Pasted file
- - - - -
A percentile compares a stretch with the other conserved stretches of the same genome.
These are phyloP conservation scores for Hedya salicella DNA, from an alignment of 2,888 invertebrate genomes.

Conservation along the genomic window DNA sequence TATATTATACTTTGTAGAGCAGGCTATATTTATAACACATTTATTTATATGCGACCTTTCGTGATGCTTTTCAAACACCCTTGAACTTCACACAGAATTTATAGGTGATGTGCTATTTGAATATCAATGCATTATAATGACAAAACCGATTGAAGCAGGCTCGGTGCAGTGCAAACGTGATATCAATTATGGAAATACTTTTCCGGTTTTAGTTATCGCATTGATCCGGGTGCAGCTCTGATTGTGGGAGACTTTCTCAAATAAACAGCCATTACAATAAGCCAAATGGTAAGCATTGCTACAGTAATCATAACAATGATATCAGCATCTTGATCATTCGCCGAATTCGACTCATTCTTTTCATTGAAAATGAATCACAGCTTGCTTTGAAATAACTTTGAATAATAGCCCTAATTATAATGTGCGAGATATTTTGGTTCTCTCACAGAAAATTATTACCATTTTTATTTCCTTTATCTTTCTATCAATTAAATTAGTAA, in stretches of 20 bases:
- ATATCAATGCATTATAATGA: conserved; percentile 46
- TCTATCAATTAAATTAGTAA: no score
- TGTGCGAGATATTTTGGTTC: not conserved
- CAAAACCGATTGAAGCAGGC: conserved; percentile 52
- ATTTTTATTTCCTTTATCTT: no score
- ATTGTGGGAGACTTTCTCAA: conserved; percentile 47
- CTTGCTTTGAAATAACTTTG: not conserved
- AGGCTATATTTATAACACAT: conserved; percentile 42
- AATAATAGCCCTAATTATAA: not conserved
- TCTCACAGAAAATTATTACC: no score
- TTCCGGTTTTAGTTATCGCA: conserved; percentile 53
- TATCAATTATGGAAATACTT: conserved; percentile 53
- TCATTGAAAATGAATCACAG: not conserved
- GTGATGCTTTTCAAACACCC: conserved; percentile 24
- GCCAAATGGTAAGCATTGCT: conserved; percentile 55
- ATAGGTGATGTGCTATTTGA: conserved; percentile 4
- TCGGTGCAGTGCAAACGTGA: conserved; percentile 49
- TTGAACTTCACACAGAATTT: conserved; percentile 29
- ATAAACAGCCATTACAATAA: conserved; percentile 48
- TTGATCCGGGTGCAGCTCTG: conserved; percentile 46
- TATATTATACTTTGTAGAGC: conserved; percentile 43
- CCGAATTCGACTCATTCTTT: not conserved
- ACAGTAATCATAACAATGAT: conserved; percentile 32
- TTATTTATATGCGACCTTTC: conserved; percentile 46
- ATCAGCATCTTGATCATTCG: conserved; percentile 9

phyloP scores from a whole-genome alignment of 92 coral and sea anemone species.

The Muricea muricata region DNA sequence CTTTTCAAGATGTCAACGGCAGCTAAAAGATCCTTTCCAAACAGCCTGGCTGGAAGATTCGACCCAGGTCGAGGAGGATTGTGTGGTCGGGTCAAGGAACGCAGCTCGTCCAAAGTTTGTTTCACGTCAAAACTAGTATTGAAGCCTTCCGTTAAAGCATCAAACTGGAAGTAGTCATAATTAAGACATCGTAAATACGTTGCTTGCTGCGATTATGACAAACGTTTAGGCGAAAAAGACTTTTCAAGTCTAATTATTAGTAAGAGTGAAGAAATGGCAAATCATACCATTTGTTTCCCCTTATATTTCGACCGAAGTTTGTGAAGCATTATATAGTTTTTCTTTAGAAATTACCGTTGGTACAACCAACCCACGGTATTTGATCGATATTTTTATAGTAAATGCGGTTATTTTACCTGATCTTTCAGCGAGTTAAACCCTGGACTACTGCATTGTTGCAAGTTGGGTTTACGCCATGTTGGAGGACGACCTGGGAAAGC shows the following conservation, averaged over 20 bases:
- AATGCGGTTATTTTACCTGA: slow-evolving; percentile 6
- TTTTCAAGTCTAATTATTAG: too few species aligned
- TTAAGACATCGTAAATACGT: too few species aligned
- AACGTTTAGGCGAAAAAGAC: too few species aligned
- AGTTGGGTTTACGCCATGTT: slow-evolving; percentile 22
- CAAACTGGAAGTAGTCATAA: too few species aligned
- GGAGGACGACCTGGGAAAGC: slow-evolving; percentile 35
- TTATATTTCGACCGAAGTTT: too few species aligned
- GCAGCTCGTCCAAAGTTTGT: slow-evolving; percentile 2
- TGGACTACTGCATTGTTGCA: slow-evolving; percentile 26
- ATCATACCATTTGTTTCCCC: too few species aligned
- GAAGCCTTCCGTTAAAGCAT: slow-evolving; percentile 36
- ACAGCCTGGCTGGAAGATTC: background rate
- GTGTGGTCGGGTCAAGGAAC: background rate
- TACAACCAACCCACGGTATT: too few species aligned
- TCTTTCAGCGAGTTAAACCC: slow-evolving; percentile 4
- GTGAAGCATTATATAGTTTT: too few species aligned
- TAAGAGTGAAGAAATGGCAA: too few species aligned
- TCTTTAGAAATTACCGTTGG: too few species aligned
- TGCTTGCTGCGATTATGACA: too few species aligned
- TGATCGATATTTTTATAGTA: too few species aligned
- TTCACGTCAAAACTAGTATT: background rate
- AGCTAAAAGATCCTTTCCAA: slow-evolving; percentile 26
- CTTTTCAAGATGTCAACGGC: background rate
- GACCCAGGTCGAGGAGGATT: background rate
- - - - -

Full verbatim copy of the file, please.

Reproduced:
A percentile compares a stretch with the other conserved stretches of the same genome.
These are phyloP conservation scores for Hedya salicella DNA, from an alignment of 2,888 invertebrate genomes.

Conservation along the genomic window DNA sequence TATATTATACTTTGTAGAGCAGGCTATATTTATAACACATTTATTTATATGCGACCTTTCGTGATGCTTTTCAAACACCCTTGAACTTCACACAGAATTTATAGGTGATGTGCTATTTGAATATCAATGCATTATAATGACAAAACCGATTGAAGCAGGCTCGGTGCAGTGCAAACGTGATATCAATTATGGAAATACTTTTCCGGTTTTAGTTATCGCATTGATCCGGGTGCAGCTCTGATTGTGGGAGACTTTCTCAAATAAACAGCCATTACAATAAGCCAAATGGTAAGCATTGCTACAGTAATCATAACAATGATATCAGCATCTTGATCATTCGCCGAATTCGACTCATTCTTTTCATTGAAAATGAATCACAGCTTGCTTTGAAATAACTTTGAATAATAGCCCTAATTATAATGTGCGAGATATTTTGGTTCTCTCACAGAAAATTATTACCATTTTTATTTCCTTTATCTTTCTATCAATTAAATTAGTAA, in stretches of 20 bases:
- ATATCAATGCATTATAATGA: conserved; percentile 46
- TCTATCAATTAAATTAGTAA: no score
- TGTGCGAGATATTTTGGTTC: not conserved
- CAAAACCGATTGAAGCAGGC: conserved; percentile 52
- ATTTTTATTTCCTTTATCTT: no score
- ATTGTGGGAGACTTTCTCAA: conserved; percentile 47
- CTTGCTTTGAAATAACTTTG: not conserved
- AGGCTATATTTATAACACAT: conserved; percentile 42
- AATAATAGCCCTAATTATAA: not conserved
- TCTCACAGAAAATTATTACC: no score
- TTCCGGTTTTAGTTATCGCA: conserved; percentile 53
- TATCAATTATGGAAATACTT: conserved; percentile 53
- TCATTGAAAATGAATCACAG: not conserved
- GTGATGCTTTTCAAACACCC: conserved; percentile 24
- GCCAAATGGTAAGCATTGCT: conserved; percentile 55
- ATAGGTGATGTGCTATTTGA: conserved; percentile 4
- TCGGTGCAGTGCAAACGTGA: conserved; percentile 49
- TTGAACTTCACACAGAATTT: conserved; percentile 29
- ATAAACAGCCATTACAATAA: conserved; percentile 48
- TTGATCCGGGTGCAGCTCTG: conserved; percentile 46
- TATATTATACTTTGTAGAGC: conserved; percentile 43
- CCGAATTCGACTCATTCTTT: not conserved
- ACAGTAATCATAACAATGAT: conserved; percentile 32
- TTATTTATATGCGACCTTTC: conserved; percentile 46
- ATCAGCATCTTGATCATTCG: conserved; percentile 9

phyloP scores from a whole-genome alignment of 92 coral and sea anemone species.

The Muricea muricata region DNA sequence CTTTTCAAGATGTCAACGGCAGCTAAAAGATCCTTTCCAAACAGCCTGGCTGGAAGATTCGACCCAGGTCGAGGAGGATTGTGTGGTCGGGTCAAGGAACGCAGCTCGTCCAAAGTTTGTTTCACGTCAAAACTAGTATTGAAGCCTTCCGTTAAAGCATCAAACTGGAAGTAGTCATAATTAAGACATCGTAAATACGTTGCTTGCTGCGATTATGACAAACGTTTAGGCGAAAAAGACTTTTCAAGTCTAATTATTAGTAAGAGTGAAGAAATGGCAAATCATACCATTTGTTTCCCCTTATATTTCGACCGAAGTTTGTGAAGCATTATATAGTTTTTCTTTAGAAATTACCGTTGGTACAACCAACCCACGGTATTTGATCGATATTTTTATAGTAAATGCGGTTATTTTACCTGATCTTTCAGCGAGTTAAACCCTGGACTACTGCATTGTTGCAAGTTGGGTTTACGCCATGTTGGAGGACGACCTGGGAAAGC shows the following conservation, averaged over 20 bases:
- AATGCGGTTATTTTACCTGA: slow-evolving; percentile 6
- TTTTCAAGTCTAATTATTAG: too few species aligned
- TTAAGACATCGTAAATACGT: too few species aligned
- AACGTTTAGGCGAAAAAGAC: too few species aligned
- AGTTGGGTTTACGCCATGTT: slow-evolving; percentile 22
- CAAACTGGAAGTAGTCATAA: too few species aligned
- GGAGGACGACCTGGGAAAGC: slow-evolving; percentile 35
- TTATATTTCGACCGAAGTTT: too few species aligned
- GCAGCTCGTCCAAAGTTTGT: slow-evolving; percentile 2
- TGGACTACTGCATTGTTGCA: slow-evolving; percentile 26
- ATCATACCATTTGTTTCCCC: too few species aligned
- GAAGCCTTCCGTTAAAGCAT: slow-evolving; percentile 36
- ACAGCCTGGCTGGAAGATTC: background rate
- GTGTGGTCGGGTCAAGGAAC: background rate
- TACAACCAACCCACGGTATT: too few species aligned
- TCTTTCAGCGAGTTAAACCC: slow-evolving; percentile 4
- GTGAAGCATTATATAGTTTT: too few species aligned
- TAAGAGTGAAGAAATGGCAA: too few species aligned
- TCTTTAGAAATTACCGTTGG: too few species aligned
- TGCTTGCTGCGATTATGACA: too few species aligned
- TGATCGATATTTTTATAGTA: too few species aligned
- TTCACGTCAAAACTAGTATT: background rate
- AGCTAAAAGATCCTTTCCAA: slow-evolving; percentile 26
- CTTTTCAAGATGTCAACGGC: background rate
- GACCCAGGTCGAGGAGGATT: background rate